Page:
Leaves blacken and wilted Bacterial brown spot (Pseudomonas syringaepv. syringae)
White powdery material on upper or lower surface of leaf Powdery mildew (Microsphaera penicillata)
Leaves turn a rusty color Rust Mites (eriophyid)
Affecting Twigs and Smaller Branches:
Scales Oystershell scale (Lepidosaphes ulmi)
Borers Lilac/ash borer (Podosesia syringae)


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Linden

plant diagnostic_database

                                 Basswood, Linden (Tilia spp.)                          

Tilia        

Affected Area:
  • Leaves                                                                   


                                                       

Plant Information:


The genus Tilia consists of about 40 species of large or medium-sized deciduous trees.  Trees of this genus thrive in loamy, moist, fertile soil, but will tolerate poor soils and adverse conditions.  Trees of this genus vary greatly in size, shape, leaf, and growth rate.  Lindens are primarily used as ornamental shade and street trees.  The wood of Linden is generally not suitable for lumber as it is soft and rots readily.  The name "basswood" or "bastwood" is dervided from the word bast (inner bark) that consists of long, tough fibers once used in the production of mats and clothing.

 

 

Affecting Leaves:
Signs or Symptoms           Cause 
Leaves being chewed                                                             Fruittree leafroller (Archips argyrospila) or Speckled green fruitworm (Orthosia hibisci)
Small pouch galls form on leaf surface Linden fingergall mite (Eriophyid mite)
Velvety patches on underside of leaves (littleleaf linden) Linden fingergall mite (Eriophyid mite)
Pale green or yellow leaves Iron chlorosis
Leaves strongly cupped Herbicide injury. See Abiotic Injury.
Aphids Linden aphid (Myzocallis tiliae)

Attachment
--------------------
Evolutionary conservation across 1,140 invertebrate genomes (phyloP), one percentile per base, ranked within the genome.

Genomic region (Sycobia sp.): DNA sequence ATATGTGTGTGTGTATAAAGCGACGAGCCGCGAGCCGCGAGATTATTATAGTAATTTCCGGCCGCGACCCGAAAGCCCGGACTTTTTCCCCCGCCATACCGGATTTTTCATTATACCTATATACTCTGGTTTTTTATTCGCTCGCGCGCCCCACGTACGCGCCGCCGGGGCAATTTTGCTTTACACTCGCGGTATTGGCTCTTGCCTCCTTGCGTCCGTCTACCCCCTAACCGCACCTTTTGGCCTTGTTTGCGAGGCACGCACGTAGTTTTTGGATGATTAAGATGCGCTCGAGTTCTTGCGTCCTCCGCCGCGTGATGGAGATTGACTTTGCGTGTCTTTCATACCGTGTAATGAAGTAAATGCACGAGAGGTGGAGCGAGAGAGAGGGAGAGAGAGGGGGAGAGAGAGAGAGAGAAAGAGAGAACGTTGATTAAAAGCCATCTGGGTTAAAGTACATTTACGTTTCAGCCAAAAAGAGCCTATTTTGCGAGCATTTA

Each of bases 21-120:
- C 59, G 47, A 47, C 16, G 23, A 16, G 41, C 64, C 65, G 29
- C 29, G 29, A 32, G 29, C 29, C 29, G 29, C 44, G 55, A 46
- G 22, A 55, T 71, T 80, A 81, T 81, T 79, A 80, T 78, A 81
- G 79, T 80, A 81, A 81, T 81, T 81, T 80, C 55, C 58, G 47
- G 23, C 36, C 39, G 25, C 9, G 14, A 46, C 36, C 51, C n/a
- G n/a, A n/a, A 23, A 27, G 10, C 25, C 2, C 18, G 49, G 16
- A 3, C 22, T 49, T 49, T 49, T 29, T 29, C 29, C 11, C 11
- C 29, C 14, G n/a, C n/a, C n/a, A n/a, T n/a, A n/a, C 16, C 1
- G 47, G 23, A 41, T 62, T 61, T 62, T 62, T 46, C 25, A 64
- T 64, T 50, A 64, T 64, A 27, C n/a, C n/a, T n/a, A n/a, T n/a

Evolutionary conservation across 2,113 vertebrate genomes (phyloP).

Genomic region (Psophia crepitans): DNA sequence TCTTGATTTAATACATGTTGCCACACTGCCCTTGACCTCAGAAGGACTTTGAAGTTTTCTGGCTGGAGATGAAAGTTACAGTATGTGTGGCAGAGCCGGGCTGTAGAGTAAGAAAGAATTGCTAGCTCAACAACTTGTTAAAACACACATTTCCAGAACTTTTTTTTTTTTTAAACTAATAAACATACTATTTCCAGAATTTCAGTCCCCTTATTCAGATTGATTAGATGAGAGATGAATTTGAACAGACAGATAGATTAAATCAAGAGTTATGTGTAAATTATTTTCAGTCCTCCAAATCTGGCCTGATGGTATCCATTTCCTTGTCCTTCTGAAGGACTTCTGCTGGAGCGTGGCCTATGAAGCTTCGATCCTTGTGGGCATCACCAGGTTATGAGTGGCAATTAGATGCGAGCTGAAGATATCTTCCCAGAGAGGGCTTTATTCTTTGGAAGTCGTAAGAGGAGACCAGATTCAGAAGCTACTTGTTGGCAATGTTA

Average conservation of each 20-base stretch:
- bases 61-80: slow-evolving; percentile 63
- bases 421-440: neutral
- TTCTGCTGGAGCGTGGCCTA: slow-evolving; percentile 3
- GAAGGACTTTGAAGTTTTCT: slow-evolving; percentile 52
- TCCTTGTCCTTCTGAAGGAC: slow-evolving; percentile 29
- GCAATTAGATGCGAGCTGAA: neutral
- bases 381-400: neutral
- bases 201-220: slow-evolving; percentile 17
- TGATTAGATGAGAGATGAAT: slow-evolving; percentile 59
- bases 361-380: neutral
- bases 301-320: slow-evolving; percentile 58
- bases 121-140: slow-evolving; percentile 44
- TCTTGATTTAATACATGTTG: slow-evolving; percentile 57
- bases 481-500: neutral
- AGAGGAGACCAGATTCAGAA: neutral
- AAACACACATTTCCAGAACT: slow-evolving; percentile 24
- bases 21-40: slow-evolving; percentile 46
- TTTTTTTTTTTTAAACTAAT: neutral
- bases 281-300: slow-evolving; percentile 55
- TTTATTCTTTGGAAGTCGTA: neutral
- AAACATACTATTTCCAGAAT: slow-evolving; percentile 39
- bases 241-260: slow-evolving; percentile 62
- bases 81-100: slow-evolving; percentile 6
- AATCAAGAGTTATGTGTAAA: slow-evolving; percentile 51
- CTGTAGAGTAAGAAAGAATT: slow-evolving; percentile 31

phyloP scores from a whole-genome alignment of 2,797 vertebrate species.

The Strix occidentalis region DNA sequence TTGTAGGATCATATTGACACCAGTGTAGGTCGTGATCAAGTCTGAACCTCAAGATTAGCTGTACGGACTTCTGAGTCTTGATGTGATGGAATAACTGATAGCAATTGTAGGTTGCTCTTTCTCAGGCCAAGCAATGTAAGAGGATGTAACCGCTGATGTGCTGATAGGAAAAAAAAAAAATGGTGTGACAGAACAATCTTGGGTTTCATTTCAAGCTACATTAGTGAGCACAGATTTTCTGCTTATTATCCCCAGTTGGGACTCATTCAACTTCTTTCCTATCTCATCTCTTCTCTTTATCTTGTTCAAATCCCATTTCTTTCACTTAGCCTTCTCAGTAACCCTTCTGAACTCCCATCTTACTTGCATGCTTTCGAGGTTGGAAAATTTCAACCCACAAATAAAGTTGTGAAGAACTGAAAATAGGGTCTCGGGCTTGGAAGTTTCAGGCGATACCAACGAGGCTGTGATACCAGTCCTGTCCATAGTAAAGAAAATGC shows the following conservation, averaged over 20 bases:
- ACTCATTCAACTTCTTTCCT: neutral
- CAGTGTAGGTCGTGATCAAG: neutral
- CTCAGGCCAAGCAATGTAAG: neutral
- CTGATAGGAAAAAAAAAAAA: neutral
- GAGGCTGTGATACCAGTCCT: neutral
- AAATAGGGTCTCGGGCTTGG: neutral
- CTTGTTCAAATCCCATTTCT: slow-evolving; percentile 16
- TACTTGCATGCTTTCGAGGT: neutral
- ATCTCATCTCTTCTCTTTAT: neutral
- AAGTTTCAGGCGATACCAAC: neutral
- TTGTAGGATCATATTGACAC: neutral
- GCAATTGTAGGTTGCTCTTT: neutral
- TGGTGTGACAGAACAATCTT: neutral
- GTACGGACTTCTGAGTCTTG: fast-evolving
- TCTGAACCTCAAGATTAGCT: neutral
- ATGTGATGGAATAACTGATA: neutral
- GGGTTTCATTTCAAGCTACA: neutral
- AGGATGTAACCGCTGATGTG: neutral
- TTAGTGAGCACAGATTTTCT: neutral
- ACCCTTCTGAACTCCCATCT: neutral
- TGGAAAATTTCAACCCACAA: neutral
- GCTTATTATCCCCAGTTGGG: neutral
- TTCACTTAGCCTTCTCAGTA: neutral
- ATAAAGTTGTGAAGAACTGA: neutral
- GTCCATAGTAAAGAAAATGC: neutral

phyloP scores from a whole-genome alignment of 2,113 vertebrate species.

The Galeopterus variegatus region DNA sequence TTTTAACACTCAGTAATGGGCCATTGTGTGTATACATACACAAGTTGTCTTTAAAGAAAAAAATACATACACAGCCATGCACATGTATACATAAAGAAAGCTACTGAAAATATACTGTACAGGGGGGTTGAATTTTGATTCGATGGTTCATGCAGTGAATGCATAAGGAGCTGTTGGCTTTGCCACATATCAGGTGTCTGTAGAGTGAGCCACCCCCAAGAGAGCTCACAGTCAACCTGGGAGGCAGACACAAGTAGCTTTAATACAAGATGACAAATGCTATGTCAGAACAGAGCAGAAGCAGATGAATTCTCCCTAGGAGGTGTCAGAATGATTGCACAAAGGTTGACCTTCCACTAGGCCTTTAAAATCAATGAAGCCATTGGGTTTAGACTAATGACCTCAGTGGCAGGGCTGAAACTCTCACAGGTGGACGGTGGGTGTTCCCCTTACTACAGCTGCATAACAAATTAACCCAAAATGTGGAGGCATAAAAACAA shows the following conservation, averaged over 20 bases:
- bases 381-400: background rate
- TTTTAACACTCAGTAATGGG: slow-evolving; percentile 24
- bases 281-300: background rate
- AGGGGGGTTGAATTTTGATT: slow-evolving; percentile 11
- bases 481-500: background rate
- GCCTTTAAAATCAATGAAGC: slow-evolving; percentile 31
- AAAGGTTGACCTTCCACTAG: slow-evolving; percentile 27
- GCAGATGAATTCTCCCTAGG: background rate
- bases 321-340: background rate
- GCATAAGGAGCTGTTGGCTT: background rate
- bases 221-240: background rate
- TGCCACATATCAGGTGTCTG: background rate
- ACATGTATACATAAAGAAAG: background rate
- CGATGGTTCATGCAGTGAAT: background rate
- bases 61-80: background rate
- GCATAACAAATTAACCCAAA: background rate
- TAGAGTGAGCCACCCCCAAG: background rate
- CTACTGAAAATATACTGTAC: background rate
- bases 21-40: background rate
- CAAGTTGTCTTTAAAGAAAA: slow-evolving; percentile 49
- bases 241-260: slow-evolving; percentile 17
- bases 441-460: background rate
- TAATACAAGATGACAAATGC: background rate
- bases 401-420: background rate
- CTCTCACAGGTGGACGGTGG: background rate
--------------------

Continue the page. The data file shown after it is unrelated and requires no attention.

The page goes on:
Wilting and dieback of portions of tree, originating from roots Verticillium wilt (Verticillium spp.)
Affecting Stems, Twigs or Small Branches:
Signs or Symptoms Cause
Large cottony insect develops in late spring Cottony maple scale (Pulvinaria innumerabilis)
Affecting Larger Branches or Trunks:
Signs or Symptoms                                Cause
Areas of dead bark with discoloration and small pimple-like fruiting bodies (pycnidia) Cytospora canker (Valsa spp.,Leucostoma spp.)
Wilting and dieback of portions of tree, originating from roots Verticillium wilt (Verticillium spp.)

 

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Maple

plant diagnostic_database

                                Maple (Acer spp.)                          

Acer glabrum        

Affected Area:
  • Leaves                                                                   


                                                       

Plant Information:

 

Maples are deciduous trees or large shrubs in the Aceraceae family, and propagate by seeds, which have wings. The seeds fall, spinning toward the ground like a helicopter.  Maple trees will vary in size by species, some reaching only fifteen to twenty feet, while other can grow to seventy feet or more in height. Maple trees have inconspicuous clusters of green flowers at the end of the young shoots.  All maple trees have three principal veins radiating from the base of the leaf. The leaves vary in size by species; some reaching only an inch or so across, while others can be as large as six or more inches.  Maple trees have many uses. The wood of maple trees is excellent as a source of fuel, and can be made into high quality charcoal. The wood is most often used for its ornamental quality. Furniture is often made from the sturdy, fine-grained wood. Maple trees have a sap that can be made into sugar easily.  Their great canopy of leaves calls for a steady, constant supply of water.